Memoir '44 D-Day Landings Memoir '44 D-Day Landings

[Siege of Tobruk] - April 14, 1941

Libya
By: Brycie35 - Last update: 08/24/2006
Axis Player: Allied Player:
x4 x8 x4 x8


Historical Background:
Rommel launched his first attempt to take Tobruk on the 13th of April, Easter Sunday. After the Africa Corps Engineers succeeded in breeching the formidable anti-tank ditch, barbed wire and minefields which lay in front of the outer perimeter, the 8th Machine Gun Battalion and remnants of the 5th Armoured Regiment penetrated the defensive lines between the outposts R33 and R31. With Infantry riding on top of tanks and field guns in tow they headed for the assembly area about 200 yards inside the perimeter. Elements of the Australian 2/17 Battalion were wise to German intentions however, and they waited silently in the darkness, allowing the Germans to move past the trenches. Once the tanks had unloaded their cargo, and headed off to north towards the port of Tobruk, the Australians opened fire on the unsuspecting German infantry. Meanwhile the German tanks run into a series of anti-tank guns and Matilda cruiser tanks that quickly turned the tide against the Germans. Sensing disaster, the Germans decided to withdraw from the ambush as fast as possible.
Caught behind enemy lines, some of the German infantry took cover in abandoned Sangers. In broad daylight however, many of Rommel's best infantry were simply mowed down out in the open. As the German armour neared the perimeter, they attempted to rescue what stragglers of the 8th Machine gun battalion they could find. After picking up their infantry and hooking up their guns, they made a bee-line for the gap in the wire. But British tanks and long range artillery were taking their toll on the Germans. By the end of the day the Germans had lost half of their tanks, and 384 of their machine gunners, most of which had been left behind to surrender to the Australians. It was Rommel's first embarrassment in Africa, and the first indication that Tobruk would not be as easy to secure as the German general had anticipated.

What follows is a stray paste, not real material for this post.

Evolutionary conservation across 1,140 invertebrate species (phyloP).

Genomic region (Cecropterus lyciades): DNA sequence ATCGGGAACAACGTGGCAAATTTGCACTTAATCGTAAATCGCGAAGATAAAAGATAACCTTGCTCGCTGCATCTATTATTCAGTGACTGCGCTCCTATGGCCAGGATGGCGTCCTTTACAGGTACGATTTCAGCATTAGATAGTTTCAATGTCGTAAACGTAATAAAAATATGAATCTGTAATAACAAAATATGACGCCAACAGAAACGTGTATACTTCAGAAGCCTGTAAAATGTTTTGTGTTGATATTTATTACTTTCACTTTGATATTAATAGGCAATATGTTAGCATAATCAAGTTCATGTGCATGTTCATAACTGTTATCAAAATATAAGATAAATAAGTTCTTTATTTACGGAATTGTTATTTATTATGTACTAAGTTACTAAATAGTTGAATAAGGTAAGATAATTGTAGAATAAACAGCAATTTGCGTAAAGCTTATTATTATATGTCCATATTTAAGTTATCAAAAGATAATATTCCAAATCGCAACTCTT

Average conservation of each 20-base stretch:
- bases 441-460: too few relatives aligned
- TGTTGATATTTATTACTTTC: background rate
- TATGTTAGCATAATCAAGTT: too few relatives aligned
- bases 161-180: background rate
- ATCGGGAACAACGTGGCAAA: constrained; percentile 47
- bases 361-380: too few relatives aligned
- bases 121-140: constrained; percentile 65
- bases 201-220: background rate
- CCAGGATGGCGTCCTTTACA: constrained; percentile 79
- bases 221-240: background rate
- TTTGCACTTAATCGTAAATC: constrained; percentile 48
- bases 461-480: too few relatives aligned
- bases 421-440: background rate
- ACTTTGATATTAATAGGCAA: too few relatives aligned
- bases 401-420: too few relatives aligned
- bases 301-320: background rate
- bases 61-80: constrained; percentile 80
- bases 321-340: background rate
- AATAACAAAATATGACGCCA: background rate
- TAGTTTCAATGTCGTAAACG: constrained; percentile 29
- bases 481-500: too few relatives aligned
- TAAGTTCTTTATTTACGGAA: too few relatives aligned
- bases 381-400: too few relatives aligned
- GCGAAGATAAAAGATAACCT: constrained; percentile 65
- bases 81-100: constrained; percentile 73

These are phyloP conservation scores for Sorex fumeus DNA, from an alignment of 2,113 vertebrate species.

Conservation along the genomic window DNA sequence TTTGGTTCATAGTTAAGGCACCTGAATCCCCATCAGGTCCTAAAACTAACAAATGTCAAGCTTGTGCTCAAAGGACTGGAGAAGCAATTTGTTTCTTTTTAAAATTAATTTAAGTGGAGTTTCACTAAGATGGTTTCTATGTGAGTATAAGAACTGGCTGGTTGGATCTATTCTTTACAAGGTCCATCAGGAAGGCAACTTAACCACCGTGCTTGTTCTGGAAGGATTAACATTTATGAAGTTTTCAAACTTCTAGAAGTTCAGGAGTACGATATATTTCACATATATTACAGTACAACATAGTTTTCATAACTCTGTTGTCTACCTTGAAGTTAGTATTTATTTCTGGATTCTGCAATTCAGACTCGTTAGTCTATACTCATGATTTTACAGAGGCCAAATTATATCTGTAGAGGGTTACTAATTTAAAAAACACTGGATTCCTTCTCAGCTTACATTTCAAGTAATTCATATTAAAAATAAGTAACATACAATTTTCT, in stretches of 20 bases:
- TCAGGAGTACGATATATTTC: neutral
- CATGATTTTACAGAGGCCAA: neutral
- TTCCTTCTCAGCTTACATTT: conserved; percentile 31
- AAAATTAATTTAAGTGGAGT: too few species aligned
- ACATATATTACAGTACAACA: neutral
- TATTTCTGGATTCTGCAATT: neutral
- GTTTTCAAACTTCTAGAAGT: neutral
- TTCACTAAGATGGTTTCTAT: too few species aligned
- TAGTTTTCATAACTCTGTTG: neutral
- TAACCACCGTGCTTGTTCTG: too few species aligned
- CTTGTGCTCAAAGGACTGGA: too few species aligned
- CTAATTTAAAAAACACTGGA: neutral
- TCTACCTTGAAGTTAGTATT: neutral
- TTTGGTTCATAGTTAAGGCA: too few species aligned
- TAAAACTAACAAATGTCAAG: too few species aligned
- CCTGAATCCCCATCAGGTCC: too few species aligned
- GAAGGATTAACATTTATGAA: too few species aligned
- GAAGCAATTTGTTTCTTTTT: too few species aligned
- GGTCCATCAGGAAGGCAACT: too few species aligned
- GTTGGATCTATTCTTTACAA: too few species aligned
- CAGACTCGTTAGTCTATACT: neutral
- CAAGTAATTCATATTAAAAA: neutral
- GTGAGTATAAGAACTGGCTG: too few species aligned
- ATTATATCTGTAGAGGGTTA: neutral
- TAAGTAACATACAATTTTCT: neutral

The stage is set, the battle lines are drawn, and you are in command. The rest is history.


Briefing:
Afrika Korps player: 5 command cards
You move first

British/Australian Player: 6 command cards

Conditions of Victory:
8 Medals
Any Axis unit that can exit the map from the hexes marked with a Axis objective medal counts as a Victory Medal. Each Axis unit that exits is removed from play, and one of its figures placed onto the Axis player's Medal Stand.

Special Rules:
North Africa Desert rules are in effect (see p. 3).
Night Attack rules are in effect (see p. 8 of Pacific rulebook). Roll for light conditions at the beginning of every Allied turn.
All Axis Infantry units are Elite Afrika Korps units. They may move 2 and still battle.
All Allied Infantry units are Elite Australian units. They may move 2 and still battle.
The Australian Special Forces tank unit 2-Pdr Anti-Tank Portee unit. Treat it as a tank except it can never overrun. It has only 2-figures.
Allied Armour units move 2 hexes.
Until full daylight, Afrika Korps Armour moves 2 hexes. Once at full day light Afrika Korps Armour may move 3 hexes.
Post R32 & R33 are both treated as field bunkers.

Scenario Bibliography:
The Oxford Companion to World War 2 - By John Keegan
The World War 2 Databook - By John Ellis
Atlas of World war 2 - By David and Andrew Wiest
http://en.wikipedia.org/wiki/Siege_of_Tobruk
http://www.anzacday.org.au/history/ww2/anecdotes/tobruk.html
http://www-cgsc.army.mil/carl/resources/csi/miller/miller.asp#19
ASL Scenario J91 The Sooner the Better

Warning:
Please note that this scenario was not approved by Richard Borg or Days of Wonder, so you have to check yourself about playability, potential gaming issues, etc.

Set-up Order
4
2
3
6
4